Buffalo State Experts: Warford on Using Holistic Approach to Language Education
Posted: October 30, 2017
At a time when more than 60 languages can be heard in Western New York, Mark Warford, Buffalo State chair and associate professor of modern and classical languages (MCL), is not just teaching students how to master a foreign language. He’s also ensuring they know how to engage holistically with individuals from multiple backgrounds.
Three years ago, Warford facilitated the development of the Ambassador Model for Learning and Teaching at Buffalo State with George Hole, SUNY Distinguished Teaching Professor Emeritus of Philosophy. The model, which the MCL Department implemented in December 2015, aims to ensure graduates have a broad understanding of other cultures and can go into the world as “ambassadors.”
“Whether our graduates are traveling to other countries or working with diverse language speakers right here in Erie County, we want them to be equipped with the knowledge and the skills to connect with people from different cultures and backgrounds,” said Warford. “The world is growing closer and more connected. We can ill-afford to see things from the questionable us vs. them polarity.”
Although he acknowledges that changing habits is a slow process, he said more MCL students are becoming involved outside of the classroom. Some are working as language tutors; others have expressed interest in teaching English overseas.
“Buffalo State is committed to expanding its image as a global learning center,” he said. “The ambassador model is critical to that.”
Warford also wants to help international students on campus. While he was completing his dissertation 20 years ago, he worked with two colleagues on a published survey that revealed difficult challenges faced by college students due to language and cultural barriers.
“I became very committed to changing that,” he said.
He recently developed a pilot course, Language Mentoring that connects MCL ambassadors and international students with academically at-risk learners on campus and in the community.
Separately, he led his department’s creation of the Language Tutoring Center. Since the beginning of the fall semester, MCL students have provided more than 100 tutoring sessions to students who are struggling academically.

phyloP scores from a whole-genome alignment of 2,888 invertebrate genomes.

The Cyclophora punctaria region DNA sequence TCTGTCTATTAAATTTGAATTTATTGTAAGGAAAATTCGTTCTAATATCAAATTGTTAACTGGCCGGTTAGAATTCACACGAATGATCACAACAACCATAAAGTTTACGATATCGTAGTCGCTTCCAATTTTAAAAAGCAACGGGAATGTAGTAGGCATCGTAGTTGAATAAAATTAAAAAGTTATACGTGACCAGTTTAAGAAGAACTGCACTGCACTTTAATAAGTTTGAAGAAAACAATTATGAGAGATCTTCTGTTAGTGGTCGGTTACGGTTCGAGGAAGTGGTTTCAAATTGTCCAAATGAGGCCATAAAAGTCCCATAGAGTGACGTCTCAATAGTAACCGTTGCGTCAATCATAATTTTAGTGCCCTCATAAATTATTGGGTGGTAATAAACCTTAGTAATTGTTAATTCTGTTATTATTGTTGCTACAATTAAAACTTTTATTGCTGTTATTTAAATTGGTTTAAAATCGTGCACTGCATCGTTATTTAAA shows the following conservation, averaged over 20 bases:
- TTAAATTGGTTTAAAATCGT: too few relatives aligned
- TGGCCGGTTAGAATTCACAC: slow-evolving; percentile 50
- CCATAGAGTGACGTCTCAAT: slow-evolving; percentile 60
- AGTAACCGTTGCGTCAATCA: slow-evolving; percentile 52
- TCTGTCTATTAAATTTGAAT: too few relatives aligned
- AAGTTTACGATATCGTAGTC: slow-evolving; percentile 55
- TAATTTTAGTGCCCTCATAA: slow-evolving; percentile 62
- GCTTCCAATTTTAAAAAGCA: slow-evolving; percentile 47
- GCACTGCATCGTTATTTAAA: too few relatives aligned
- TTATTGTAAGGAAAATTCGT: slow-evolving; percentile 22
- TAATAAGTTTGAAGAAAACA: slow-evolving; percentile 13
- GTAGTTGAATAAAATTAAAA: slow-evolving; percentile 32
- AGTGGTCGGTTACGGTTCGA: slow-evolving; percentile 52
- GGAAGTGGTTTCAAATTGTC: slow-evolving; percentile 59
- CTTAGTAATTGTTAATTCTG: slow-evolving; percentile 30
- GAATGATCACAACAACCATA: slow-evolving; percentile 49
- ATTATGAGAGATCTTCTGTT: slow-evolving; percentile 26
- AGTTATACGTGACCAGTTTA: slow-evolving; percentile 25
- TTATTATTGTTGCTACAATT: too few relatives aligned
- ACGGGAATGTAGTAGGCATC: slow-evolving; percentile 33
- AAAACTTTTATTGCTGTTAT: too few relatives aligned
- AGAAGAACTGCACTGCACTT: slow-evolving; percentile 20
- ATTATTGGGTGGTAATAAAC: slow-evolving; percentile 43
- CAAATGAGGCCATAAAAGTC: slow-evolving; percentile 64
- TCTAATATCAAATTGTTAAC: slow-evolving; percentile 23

“The goal is to boost retention rates,” Warford said. “To see so many students taking advantage of the center in such a short amount of time is encouraging.”
In Warford’s eyes, innovative approaches to teaching are essential in preparing not only future language teachers, but also the next generation of attorneys, social workers, physicians, technology workers, and business professionals who will be competing in an increasingly global society.
On Friday, November 3, campus can hear Warford’s thoughts on innovation as they relate to implementing new ideas and technologies. As part of the yearlong series Conversations In and Out of Disciplines, Warford will present “Translation of Innovations” from 3:00 to 4:30 p.m. in Ketchum Hall 320. A question-and-answer session and reception will follow. Everyone is welcome.
About Mark Warford
Warford joined the Modern and Classical Languages Department in 2000. Now an associate professor, he has served as department chair since 2015 and also as the foreign language education coordinator from 2002 to 2012 and 2016 to present. He earned his bachelor’s degree in English from Kenyon College, his master’s degree in English and Spanish education from Brown University, and his doctorate in foreign language/ESL education from the University of Tennessee, Knoxville. He also possesses a master’s certificate in Spanish translation from the University of Texas, Rio Grande Valley. His areas of expertise include trends in Spanish and foreign language education and accommodating a diverse classroom of learners.